Chow, Baby: Wednesday, May 1, 2003
Currying Favor

In the last month, half a dozen people recommended Magic Springroll as “a Chow, Baby kind of place,” and Chow, Baby was starting to get offended. All the conversations went the same way. Insulting person: “You ought to try Magic Springroll up in Watauga.” Chow, Baby: “Oh, is it good?” IP: “I’ve never gone in. But it looks like a place you would love.” And what is that supposed to mean?

A divey-looking place that serves great, cheap grub, apparently. Magic Springroll shares a small concrete building and gravel parking lot with an Allstate agent on Watauga Road just east of 377. The half-dozen tables are filled at lunch with Wataugans enjoying fresh, delicious Thai and Laotian specialties. And cheap! Chow, Baby, who is counting its pennies these days, laid out just 85 of them for a gorgeous spring roll of rice, cucumber, lettuce, cilantro, and morsels o’ shrimp rolled in thick rice paper; a light peanut sauce for dipping made a beautiful finish. Another 85 pennies bought a Thai-style eggroll, small but perfect in its fresh-fried crunchiness. Thai fried rice ($4.95) had the standard bits of carrot, green onion, and scrambled egg, plus bits of beef and drippings for fab flavor.

Salads and entrées fall into one price range ($4.95-$5.95) and two categories: curry dishes and noodle dishes. The curries, red or green, include chicken or beef simmered in coconut milk with basil leaves or eggplant or potatoes. The noodle dishes (thin glass or fat chow fun) are made with beef, chicken, shrimp, or squid; salads are finished with cilantro and lime juice, entrées with vegetables and garlic. All of the dishes are great, and most are large enough for leftovers. Ugly, cheap, and scrumptious — a Chow, Baby kind of place indeed.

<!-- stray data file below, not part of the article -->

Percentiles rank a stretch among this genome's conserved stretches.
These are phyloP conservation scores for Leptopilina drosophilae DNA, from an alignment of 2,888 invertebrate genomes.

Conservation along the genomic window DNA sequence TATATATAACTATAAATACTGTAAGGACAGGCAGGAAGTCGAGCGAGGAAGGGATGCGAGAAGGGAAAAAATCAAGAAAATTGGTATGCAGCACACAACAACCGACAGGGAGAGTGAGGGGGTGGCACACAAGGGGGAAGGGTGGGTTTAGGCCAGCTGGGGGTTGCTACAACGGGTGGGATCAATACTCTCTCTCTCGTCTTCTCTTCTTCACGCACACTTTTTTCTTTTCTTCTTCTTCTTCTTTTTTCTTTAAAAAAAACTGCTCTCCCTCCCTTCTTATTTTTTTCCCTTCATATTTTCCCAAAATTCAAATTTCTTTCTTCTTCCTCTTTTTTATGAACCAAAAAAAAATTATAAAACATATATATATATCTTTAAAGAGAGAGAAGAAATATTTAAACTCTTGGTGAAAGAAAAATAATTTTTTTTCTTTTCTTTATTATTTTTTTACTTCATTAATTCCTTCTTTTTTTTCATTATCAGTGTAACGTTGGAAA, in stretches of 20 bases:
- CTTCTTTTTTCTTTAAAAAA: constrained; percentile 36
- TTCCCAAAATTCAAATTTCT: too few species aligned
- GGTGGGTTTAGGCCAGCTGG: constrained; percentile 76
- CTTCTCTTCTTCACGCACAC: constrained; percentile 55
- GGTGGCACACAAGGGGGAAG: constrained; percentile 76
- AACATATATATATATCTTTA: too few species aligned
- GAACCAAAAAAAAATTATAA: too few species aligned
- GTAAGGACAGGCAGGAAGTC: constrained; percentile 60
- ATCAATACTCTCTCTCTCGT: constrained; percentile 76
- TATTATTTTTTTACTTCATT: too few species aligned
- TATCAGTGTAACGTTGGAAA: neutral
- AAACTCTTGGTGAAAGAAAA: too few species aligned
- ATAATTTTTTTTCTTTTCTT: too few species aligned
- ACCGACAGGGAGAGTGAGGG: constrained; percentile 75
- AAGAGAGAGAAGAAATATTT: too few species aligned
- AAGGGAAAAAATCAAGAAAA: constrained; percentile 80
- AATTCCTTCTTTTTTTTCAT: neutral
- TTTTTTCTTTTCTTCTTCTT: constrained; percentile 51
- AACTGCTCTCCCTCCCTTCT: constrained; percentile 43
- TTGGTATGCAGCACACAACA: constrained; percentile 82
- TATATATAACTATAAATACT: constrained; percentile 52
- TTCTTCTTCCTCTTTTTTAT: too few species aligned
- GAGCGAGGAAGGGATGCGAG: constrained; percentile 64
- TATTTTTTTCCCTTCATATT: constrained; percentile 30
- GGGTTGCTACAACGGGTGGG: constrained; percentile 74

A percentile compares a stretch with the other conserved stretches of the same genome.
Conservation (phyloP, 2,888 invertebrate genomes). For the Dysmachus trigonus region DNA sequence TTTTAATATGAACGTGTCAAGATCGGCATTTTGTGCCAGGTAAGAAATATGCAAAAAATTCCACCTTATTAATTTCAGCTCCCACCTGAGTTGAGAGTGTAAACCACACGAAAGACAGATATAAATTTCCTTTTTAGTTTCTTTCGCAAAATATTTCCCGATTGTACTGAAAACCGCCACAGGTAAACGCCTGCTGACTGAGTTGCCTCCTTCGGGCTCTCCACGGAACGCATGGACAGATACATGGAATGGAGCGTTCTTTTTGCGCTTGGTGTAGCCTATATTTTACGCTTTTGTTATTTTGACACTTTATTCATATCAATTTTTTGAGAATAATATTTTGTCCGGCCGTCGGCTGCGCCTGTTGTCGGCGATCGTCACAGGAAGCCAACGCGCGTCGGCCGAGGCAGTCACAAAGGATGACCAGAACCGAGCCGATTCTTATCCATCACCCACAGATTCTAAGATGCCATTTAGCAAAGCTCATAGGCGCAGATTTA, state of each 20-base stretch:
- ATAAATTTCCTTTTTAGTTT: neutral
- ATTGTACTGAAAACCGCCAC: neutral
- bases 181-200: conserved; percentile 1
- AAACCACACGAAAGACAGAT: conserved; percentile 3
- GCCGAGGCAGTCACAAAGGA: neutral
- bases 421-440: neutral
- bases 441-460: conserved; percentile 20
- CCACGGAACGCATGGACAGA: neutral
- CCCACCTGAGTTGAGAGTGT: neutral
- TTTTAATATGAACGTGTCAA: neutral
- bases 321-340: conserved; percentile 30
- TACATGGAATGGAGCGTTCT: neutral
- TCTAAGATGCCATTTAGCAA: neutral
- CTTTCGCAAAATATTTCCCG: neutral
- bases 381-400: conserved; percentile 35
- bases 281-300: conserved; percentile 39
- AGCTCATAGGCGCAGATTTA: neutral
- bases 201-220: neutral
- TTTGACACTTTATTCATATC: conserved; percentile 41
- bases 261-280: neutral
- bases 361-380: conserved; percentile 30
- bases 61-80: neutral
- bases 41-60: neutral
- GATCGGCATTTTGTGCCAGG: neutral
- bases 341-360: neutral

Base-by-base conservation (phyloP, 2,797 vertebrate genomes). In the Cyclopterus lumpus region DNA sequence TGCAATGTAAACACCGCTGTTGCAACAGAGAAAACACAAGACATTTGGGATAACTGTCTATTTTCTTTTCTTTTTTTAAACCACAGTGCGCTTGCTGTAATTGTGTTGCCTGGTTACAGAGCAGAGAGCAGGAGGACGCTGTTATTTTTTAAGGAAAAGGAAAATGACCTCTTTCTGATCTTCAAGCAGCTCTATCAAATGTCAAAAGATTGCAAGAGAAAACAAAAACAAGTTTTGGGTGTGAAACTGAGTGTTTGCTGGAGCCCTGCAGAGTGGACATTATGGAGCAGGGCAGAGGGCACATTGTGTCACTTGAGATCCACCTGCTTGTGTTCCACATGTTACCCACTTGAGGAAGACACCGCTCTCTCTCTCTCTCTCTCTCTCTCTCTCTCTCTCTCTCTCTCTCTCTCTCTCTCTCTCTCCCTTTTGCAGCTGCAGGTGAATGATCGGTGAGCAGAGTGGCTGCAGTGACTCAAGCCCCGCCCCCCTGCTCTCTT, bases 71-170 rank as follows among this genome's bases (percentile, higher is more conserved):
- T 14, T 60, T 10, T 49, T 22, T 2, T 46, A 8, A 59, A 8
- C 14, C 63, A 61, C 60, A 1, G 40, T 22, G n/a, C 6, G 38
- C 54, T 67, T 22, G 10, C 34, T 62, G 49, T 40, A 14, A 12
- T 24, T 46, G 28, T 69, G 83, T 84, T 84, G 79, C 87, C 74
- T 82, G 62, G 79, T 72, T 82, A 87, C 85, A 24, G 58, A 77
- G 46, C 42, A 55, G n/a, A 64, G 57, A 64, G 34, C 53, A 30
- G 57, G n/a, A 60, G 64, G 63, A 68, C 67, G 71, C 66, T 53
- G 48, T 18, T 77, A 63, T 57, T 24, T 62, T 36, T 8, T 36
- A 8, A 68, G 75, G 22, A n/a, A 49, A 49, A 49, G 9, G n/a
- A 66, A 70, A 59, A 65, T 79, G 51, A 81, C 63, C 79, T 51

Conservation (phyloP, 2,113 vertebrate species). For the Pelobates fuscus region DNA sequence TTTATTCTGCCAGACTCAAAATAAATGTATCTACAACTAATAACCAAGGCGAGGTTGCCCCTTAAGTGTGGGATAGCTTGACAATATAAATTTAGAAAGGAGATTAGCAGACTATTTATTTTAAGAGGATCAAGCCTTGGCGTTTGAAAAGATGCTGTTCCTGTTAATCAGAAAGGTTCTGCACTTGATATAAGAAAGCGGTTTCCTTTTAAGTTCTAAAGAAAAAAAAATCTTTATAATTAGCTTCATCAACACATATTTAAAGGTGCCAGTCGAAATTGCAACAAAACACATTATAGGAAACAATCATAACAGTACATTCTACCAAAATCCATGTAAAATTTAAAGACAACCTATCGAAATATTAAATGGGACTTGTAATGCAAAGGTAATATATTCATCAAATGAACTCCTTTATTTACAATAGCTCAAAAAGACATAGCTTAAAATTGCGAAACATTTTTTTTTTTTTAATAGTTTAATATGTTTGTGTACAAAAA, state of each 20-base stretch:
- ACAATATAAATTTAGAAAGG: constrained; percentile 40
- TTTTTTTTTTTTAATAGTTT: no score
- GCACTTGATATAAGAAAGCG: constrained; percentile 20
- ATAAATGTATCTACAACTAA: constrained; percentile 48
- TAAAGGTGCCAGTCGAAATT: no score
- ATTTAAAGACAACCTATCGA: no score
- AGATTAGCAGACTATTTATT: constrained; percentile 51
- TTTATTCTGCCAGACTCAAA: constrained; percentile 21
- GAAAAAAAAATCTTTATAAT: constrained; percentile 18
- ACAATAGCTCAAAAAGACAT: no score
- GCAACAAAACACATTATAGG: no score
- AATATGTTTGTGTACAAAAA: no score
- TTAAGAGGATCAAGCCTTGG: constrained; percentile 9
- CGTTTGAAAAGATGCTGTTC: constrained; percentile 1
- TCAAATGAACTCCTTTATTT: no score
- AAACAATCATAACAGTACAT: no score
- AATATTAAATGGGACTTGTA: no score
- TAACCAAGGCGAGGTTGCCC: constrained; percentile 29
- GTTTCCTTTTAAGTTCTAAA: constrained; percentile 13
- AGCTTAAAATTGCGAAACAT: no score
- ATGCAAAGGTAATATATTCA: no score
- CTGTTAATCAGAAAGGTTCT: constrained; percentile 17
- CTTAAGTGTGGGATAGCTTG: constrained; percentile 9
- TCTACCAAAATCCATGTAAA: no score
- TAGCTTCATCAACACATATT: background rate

Kick-Ass from Kinkster

Chow, Baby had to check its rule book for this rare situation. Section 167.43: Position on Celebrity-Made or -Endorsed Food Products: Opposed. Exceptions: (i) if the celebrity actually created the recipe; (ii) if the profits go to a worthy charity; and/or (iii) if the celebrity is best known for the songs “They Ain’t Making Jews Like Jesus Anymore” and “Proud to Be an Asshole from El Paso.”

Yup, Kinky Friedman brought his dreadlocks, Little Jewford (one of the original Texas Jewboys), and a few hundred cases of his Private Stock Salsa and Dip to Central Market last week. Chow, Baby got his autograph and a jar of each of his salsas ($2.99, also available at Whole Foods): Politically Correct, middle-of-the-road, not too hot but not too mild; Black Hat Edition, black bean and corn with chunks of tomatoes, onions, and peppers; Lone Star Caviar, a black-eyed pea salsa; and Pickin’ and Grinnin’, a peach salsa. They’re “based on” Kinky’s own recipes, and his share of the proceeds benefits the Utopia Rescue Animal Ranch. Most important, the salsas fall under exception (iv): They’re damn good. Go buy some. Kinky would thank you very much.

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